“Can’t do” is the start of all excuses
It can not be underestimated how important it is to be a “yes i can” manager over “no i can’t”. A “yes I can” leader does not put limits on what they can succeed or on skill-sets they can improve in or learn. Even more importantly, they do not allow “I can’t” mentalities among their team. A “I can” mentality is one that ensures your first response to challenges is seeing them as possible to be overcome. You may not yet know how to jump the hurdle in front but by having a “i can” trigger you accept it will be possible to do so in the future and commit to doing the action or learning needed to get there.
“Yes I can” is a critical instinctive response to enable you to start the action needed to overcome challenges.
“Yes I can” responses are just as important to small things as they are to big. As having a “no I can’t” response to learning new micro skill sets can be a self-limiting attitude, one that keeps you stuck on stage 2 of the learning pyramid. It is guaranteed that you and your team members will have a “no I can’t” attitude to some things so it is very important to start opening your mind to what these “no i can’t” areas are and then no longer tolerate that “no i can’t” instinctive response. Once you start seeing that “no i can’t” response as the beginning of an excuse, you can start pinpointing your mind to take the needed action to learn and overcome. “Yes I can” is not about having certain skills or achieving goals right now, it is rather about believing it is possible to achieve them in the future when you accept your responsibility to make progress.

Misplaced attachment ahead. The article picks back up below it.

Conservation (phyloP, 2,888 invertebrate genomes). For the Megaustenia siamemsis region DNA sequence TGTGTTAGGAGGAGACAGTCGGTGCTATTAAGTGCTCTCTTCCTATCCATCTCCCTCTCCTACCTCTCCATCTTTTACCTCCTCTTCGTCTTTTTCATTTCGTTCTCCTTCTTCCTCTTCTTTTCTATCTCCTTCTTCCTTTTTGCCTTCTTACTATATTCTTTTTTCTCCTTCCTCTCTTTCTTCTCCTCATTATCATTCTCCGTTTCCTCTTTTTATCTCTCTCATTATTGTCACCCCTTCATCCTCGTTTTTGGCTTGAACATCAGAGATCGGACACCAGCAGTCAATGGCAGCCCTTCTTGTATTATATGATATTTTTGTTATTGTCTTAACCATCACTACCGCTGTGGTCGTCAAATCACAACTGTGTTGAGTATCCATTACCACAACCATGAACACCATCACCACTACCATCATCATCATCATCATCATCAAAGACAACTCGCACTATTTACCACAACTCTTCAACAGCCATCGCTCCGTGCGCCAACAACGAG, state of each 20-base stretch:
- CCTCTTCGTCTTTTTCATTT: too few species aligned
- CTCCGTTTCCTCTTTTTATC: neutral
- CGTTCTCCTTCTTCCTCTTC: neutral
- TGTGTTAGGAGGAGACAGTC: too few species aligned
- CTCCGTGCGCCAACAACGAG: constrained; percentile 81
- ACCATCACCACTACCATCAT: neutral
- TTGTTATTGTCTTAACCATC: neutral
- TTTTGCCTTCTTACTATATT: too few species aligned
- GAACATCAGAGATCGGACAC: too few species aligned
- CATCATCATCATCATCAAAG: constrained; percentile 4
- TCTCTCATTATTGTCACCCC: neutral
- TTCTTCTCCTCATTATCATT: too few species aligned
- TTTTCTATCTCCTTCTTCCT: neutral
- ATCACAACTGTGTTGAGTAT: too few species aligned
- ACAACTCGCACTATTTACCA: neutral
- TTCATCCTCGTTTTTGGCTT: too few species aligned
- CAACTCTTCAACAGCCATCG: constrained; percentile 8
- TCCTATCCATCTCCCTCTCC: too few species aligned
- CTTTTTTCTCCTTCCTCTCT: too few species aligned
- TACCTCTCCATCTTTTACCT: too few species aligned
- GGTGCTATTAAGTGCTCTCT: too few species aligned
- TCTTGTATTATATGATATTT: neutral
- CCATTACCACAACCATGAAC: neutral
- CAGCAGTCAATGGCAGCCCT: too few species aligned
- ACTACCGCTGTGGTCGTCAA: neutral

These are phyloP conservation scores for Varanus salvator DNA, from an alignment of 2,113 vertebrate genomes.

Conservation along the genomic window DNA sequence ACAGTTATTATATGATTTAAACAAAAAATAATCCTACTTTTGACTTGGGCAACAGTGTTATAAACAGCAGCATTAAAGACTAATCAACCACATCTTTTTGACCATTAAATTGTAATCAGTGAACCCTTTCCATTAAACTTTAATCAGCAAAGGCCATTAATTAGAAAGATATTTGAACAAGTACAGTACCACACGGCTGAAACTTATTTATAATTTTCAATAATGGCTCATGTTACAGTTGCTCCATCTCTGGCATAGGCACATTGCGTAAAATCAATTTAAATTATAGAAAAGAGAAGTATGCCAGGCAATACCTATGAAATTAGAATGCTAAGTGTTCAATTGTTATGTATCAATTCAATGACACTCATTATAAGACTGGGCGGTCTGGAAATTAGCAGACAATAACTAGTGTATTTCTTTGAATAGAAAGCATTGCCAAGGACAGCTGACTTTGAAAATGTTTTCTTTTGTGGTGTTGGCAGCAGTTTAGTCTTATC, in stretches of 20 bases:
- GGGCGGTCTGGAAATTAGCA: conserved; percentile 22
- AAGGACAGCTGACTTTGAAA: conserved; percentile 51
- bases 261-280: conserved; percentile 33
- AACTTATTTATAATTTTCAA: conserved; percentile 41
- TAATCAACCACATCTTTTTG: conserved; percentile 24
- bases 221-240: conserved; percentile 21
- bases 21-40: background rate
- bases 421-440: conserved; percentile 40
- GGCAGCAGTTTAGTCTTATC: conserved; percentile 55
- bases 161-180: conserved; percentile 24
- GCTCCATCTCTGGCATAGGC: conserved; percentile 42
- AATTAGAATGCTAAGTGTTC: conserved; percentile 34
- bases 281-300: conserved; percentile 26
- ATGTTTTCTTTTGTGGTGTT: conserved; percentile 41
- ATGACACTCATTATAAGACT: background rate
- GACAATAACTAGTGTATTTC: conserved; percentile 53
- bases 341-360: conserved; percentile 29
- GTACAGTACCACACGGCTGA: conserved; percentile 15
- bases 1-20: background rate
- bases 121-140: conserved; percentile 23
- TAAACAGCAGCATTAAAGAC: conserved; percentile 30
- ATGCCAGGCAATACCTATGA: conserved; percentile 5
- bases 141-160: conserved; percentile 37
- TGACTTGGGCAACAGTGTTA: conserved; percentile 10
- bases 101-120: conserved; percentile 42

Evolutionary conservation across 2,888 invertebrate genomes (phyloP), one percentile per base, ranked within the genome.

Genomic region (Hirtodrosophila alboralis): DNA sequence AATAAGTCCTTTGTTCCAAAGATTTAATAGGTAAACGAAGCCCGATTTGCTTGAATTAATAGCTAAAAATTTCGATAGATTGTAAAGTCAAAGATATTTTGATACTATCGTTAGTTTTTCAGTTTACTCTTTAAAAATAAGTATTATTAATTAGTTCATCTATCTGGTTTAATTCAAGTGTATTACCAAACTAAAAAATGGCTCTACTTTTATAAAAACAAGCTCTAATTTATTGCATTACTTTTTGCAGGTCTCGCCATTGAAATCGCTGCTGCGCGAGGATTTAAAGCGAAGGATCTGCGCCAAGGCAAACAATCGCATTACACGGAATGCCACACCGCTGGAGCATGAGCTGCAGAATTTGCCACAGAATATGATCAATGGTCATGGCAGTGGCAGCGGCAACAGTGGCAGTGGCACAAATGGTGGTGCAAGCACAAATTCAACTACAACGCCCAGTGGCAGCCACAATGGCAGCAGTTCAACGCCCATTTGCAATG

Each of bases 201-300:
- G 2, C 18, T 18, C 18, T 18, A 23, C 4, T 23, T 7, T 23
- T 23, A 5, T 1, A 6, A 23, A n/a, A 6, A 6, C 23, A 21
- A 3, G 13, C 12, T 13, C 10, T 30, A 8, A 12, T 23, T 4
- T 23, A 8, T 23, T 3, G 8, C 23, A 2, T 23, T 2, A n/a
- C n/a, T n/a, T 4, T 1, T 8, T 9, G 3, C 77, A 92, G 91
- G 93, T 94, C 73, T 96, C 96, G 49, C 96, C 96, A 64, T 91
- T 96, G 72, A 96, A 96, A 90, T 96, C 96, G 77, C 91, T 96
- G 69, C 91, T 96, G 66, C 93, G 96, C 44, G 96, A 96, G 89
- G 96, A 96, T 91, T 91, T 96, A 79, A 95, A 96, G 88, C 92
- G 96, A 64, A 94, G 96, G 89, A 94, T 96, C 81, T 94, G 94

“Yes I can” is the attitude that starts the journey towards change.
“I can’t” attitudes come in many forms but I group them into 3 types. There is “I can’t change” attitude where people use the “I can’t” excuse to justify weaknesses in their personality by convincing them-self that some flaw they have is irreversible. For example people who believe they can’t deal well with conflict will continually say “I can’t possibly tell them how i feel”. Then there is the “I can’t believe” attitude where someone instinctively believes certain things are impossible for them and /or the team to achieve. These people are the first to question targets, and usually have low aspirations, and usually they wish for things to be set in a way that won’t allow for failure as they find comfort in their pessimism. Then finally, there is the most harmful of the lot, “I can’t learn” person who justifies their own lack of a skill set by defining themselves as not being good at a certain thing and believing that no matter what this won’t change. For example this is the employee who carte-blanche says they aren’t good at technology and continually convinces them-self that they can not understand how to work the photocopier or use the company CRM system.
“I can’t” attitudes can be grouped into 3 categories: “I can’t change”, “I can’t believe” and “I can’t learn” but behind each is self-limiting attitude and a desire to find a simple excuse.
Being a “Yes I can” manager leaves no room for “can’t” either in your own mindset or that of your team. Work with your team to get them to see that “I can’t” goes contrary to professional and personal development. Get your team to see that “I can” starts every journey towards positive change and improvement. Of course being “Yes I can” person doesn’t mean you will be great in everything you do, but what it does mean is that you push yourself in the right direction towards being the best YOU can be. So from now when you find yourself or a team member displaying a “no i can’t” attitude work hard to get them to change it to “yes i can” as that is difference between embracing excuses or making some progress.
“Yes I can” is start of progress.